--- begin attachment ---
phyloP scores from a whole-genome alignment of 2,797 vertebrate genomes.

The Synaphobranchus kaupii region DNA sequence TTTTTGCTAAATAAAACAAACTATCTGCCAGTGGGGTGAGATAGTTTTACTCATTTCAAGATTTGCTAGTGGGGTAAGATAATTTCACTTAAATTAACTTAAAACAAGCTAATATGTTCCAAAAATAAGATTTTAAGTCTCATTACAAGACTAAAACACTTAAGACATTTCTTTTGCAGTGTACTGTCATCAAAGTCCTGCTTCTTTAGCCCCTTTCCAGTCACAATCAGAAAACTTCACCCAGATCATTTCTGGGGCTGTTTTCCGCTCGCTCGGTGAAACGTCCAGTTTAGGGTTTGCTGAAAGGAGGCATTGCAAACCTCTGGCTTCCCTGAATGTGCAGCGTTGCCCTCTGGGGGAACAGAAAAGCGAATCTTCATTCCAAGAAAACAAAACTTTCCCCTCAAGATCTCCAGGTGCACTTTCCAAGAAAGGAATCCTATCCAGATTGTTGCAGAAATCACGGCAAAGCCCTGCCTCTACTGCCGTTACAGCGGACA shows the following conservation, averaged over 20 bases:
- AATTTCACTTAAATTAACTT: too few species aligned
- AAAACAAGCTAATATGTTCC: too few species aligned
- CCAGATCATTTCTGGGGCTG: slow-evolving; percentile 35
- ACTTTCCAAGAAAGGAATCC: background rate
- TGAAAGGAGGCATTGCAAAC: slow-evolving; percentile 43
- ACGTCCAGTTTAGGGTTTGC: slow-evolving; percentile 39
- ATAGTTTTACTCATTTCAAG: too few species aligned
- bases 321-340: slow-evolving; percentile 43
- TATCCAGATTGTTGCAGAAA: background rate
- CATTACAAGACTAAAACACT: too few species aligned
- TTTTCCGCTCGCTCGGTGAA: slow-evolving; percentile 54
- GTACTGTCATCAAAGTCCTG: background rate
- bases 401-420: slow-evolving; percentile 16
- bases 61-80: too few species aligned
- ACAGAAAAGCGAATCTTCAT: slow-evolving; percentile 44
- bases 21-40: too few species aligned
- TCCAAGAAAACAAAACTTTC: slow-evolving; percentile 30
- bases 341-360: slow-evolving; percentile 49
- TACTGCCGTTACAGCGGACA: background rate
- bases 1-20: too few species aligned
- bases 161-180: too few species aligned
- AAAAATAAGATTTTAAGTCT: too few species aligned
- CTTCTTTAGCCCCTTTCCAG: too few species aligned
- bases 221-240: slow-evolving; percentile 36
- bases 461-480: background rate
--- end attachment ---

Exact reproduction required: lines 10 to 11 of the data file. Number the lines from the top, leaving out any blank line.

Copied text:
- bases 321-340: slow-evolving; percentile 43
- TATCCAGATTGTTGCAGAAA: background rate